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Freedom Rangers

post #1 of 128
Thread Starter 

My freedom rangers are currently 1 month old on Saturday.  I put them out on grass at 3 weeks old, because we were having good warm weather at night.  Here are my observations:

1)  I have not lost a single one from the 50 due to disease.  A cat made off with one while my back was turned, that is it.

2)  Their feather growth is keeping up with their body growth.  They aren't all bald looking like the Cornish cross.

3)  They are very active.  They scratch at the grass, they hop up on the feeders, they sometimes fly out of the tractor when the door is open.

4)  They aren't growing as quickly as the Cornish X, but when you pick them up they feel meaty and you can tell they'll be broad breasted.  I can't say as a % how much smaller they are than a Cornish X at this age, but there's no doubt they'll make butchering weight.

I generally expect to lose 25% of my Cornish X's in a crop.  I'm really amazed how low the mortality has been... I mean that really affects my bottom line.

http://www.freedomrangers.net/

post #2 of 128
Thread Starter 

Freedom Ranger Update:

1)  I took 26 grey rangers in today for processing.  They dressed from 4-5 pounds.  They would have been 9 weeks tomorrow.

2)  I didn't keep track well enough the food consumption to calculate the FCR on them, except that I noticed nothing alarmingly high or low about it.  If anyone has ideas on how to keep track of feed consumption on 2 different pens of meat chickens, 3 different flocks of geese, 50+ birds in the brooder and 50+ in the grower arks, and 50 or so hens, let me know your system.

3)  I lost zero to disease.  All 46 which survived the first day (we had a trampling incident with some goslings which came the same day) are still alive.  I have 20 'Gourmet Blacks' which will be processed in 2-3 more weeks yet to go.

4)  They are far more active than all the Cornish X's I've raised up until now.  I mean, they scratched, moved around and some even liked flying onto the top of the tractor.  Yet they still have the big wide breast and thick legs.  They also kept their feathering throughout growth.  No bald chickens like I'd become used to.

I guess in conclusion I would buy them again for meat chickens, it's a no brainer.  But, I've also started breeding my own meat chickens and am experimenting with different crosses to use.  So, I'm not sure I'll get any more soon, but I would recomend the Freedom Rangers to friends in an instant.

post #3 of 128

What type of crosses are you going to try for your own meat birds?

Black Copper Marans - Golden Cuckoo Marans - Black Tail Buff Marans - BBS Orpingtons - Jubilee Orpingtons - Bantam Cochins - Muscovy Ducks - Quail - Midget White Turkeys - QCU Poultry Drinkers / Feeders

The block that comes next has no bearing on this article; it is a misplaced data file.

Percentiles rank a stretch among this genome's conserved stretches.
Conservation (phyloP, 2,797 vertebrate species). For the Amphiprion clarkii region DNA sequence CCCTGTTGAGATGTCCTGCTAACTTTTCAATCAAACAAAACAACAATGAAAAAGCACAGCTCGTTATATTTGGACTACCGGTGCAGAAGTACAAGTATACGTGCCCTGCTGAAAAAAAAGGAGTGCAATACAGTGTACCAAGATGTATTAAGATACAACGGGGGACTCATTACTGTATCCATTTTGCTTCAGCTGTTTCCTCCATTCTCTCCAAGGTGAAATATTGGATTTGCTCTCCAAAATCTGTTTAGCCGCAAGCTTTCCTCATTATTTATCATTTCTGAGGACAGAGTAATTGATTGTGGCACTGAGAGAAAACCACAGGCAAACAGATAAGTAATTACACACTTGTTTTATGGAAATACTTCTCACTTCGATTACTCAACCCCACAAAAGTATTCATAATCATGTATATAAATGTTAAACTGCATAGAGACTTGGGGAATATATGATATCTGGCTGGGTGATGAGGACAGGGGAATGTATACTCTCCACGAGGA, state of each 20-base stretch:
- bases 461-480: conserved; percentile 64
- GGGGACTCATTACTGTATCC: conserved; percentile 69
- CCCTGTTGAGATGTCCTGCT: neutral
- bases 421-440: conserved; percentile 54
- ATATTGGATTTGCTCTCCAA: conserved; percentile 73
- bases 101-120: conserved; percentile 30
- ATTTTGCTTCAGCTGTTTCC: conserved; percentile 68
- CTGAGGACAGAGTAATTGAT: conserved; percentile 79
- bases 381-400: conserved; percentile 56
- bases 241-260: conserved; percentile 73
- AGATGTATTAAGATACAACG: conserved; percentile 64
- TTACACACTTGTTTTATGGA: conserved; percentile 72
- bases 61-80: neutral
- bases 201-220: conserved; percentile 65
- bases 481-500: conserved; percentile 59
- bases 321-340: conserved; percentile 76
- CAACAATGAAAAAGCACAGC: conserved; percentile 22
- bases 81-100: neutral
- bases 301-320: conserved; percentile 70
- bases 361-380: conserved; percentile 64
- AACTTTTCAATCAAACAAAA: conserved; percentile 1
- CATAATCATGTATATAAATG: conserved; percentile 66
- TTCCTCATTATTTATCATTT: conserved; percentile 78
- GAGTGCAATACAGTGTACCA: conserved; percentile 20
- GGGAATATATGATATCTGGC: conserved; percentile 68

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Black Copper Marans - Golden Cuckoo Marans - Black Tail Buff Marans - BBS Orpingtons - Jubilee Orpingtons - Bantam Cochins - Muscovy Ducks - Quail - Midget White Turkeys - QCU Poultry Drinkers / Feeders
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post #4 of 128

Greyfields,

Excellent update.

Since reading your posts about the Rangers I've reviewed their site and emailed
them a few questions.   

I'd like to ask you a few questions:

1-Were they ok shipping you 50.  I'll need 25 max.
2-Were they all roosters or straight run?
3-How was the messiness compared to Cornish X?
4-How did they taste?
5-Did you keep any past the maturity date?  I'm just picturing
having a few with personalities I'll want to keep for my pet flock.
They are a real good looking bird.

Thanks A Lot!!!

Don

"A part of you might hate me, but son please don't mistake me, for a man who didn't care at all"
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I don't get around these parts much anymore so please don't PM me.  Use the email function under the user name.
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"A part of you might hate me, but son please don't mistake me, for a man who didn't care at all"
-
I don't get around these parts much anymore so please don't PM me.  Use the email function under the user name.
Reply
post #5 of 128

Wow, I just went to thier web page...nice looking birds no doubt! I too am wondering about the messiness of them compared to the cornishx. I might just look into them next year, instead of the cornishx. Thanks greyfields!!

Deb
Heavens Door Acres
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Deb
Heavens Door Acres
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post #6 of 128
Thread Starter 
Quote:
Originally Posted by pawtraitart 

What type of crosses are you going to try for your own meat birds?


I am doing pens of the following:

1)  Dark Cornish on Barred Rock